On the kids front, more than 1,500 Maricopa County youth who experience behavioral health challenges have benefitted from participating in “MY LIFE” (Magellan Youth Leaders Inspiring Future Empowerment). Through this group- members get support from their peers and develop critical skills in leadership and mental health resiliency. Their activities have been invaluable in the fight against stigma associated with behavioral health issues.
Minors in the juvenile justice system in Maricopa County have had access to culturally relevant substance use and disorder treatment programs. Sixty-four percent of the participants in the 21-month program decreased or eliminated their substance use- and more than 70% report completing treatment without returning to the juvenile justice setting. Magellan earned the SAMSHA Science and Service Award for implementing this program.
April 29th, 2014 by Will Humble
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Last week an FDA panel unanimously recommended rejecting a new drug that’s a combination of morphine and oxycodone – two very strong painkillers. The panel, Anesthetic and Analgesic Drug Products Advisory Committee, said the company didn’t provide data to prove that Moxduo is more effective or safer than using one of the already available drugs.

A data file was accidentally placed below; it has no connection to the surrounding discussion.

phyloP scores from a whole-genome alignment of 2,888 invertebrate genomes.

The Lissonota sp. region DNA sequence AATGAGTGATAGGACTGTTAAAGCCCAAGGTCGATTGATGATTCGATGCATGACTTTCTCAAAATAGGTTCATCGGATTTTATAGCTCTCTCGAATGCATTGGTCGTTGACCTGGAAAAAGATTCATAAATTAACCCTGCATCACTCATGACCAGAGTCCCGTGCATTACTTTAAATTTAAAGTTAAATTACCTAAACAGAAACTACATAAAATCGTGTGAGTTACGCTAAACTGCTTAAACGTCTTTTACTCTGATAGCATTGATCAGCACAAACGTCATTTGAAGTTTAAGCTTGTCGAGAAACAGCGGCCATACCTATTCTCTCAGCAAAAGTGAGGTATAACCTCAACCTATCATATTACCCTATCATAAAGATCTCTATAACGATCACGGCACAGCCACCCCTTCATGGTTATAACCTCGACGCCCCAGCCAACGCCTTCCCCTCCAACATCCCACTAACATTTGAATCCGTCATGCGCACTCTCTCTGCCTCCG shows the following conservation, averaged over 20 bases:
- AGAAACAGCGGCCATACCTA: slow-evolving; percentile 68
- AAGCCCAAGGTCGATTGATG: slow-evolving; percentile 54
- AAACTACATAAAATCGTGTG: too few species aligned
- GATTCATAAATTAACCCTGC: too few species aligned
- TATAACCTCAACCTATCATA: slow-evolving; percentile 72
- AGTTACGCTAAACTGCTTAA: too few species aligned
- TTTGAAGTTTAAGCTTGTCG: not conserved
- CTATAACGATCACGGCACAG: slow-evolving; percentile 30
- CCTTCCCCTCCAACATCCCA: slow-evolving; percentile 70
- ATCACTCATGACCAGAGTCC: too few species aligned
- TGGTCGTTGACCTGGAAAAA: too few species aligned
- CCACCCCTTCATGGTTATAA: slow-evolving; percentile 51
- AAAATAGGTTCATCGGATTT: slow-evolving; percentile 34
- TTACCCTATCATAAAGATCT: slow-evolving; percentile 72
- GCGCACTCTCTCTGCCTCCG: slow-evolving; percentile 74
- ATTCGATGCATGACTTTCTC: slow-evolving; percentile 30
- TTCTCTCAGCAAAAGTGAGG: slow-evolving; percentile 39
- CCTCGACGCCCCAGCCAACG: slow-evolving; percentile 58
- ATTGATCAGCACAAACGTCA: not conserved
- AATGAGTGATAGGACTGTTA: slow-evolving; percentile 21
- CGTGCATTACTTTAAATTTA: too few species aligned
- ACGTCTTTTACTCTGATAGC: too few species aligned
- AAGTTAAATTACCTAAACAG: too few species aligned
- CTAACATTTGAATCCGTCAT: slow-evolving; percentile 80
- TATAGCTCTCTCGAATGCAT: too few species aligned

April 28th, 2014 by Will Humble
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Ventanilla de Salud (Health Windows) is a program that improves access to preventive health care, health education, and public health screening at Mexican consular offices throughout the US. There are 5 Ventanillas in AZ (Douglas, Nogales, Phoenix, Tucson, and Yuma). The Ventanillas are operated jointly by the Department of Health of Mexico (Secretaria de Salud de México) and the Department of Foreign Affairs of Mexico (Secretaria de Relaciones Exteriores de México).
Their health education mission includes providing information about diabetes, obesity, hypertension, mental health, substance abuse, women’s health, domestic violence, birth control and health insurance. Nationwide 1,182,760 people accessed services in 2013 and another 2,718,617 received educational information and referral to community health centers or received early detection results.
The Program has had an important influence on the relationship between Arizona and Sonora by strengthening ties between the two states through the delivery of health information. You can find out more about the Ventanillas, including Locations and Health Information on the Ventanilla de Salud website— and make sure you add this to your list of community public health prevention partners.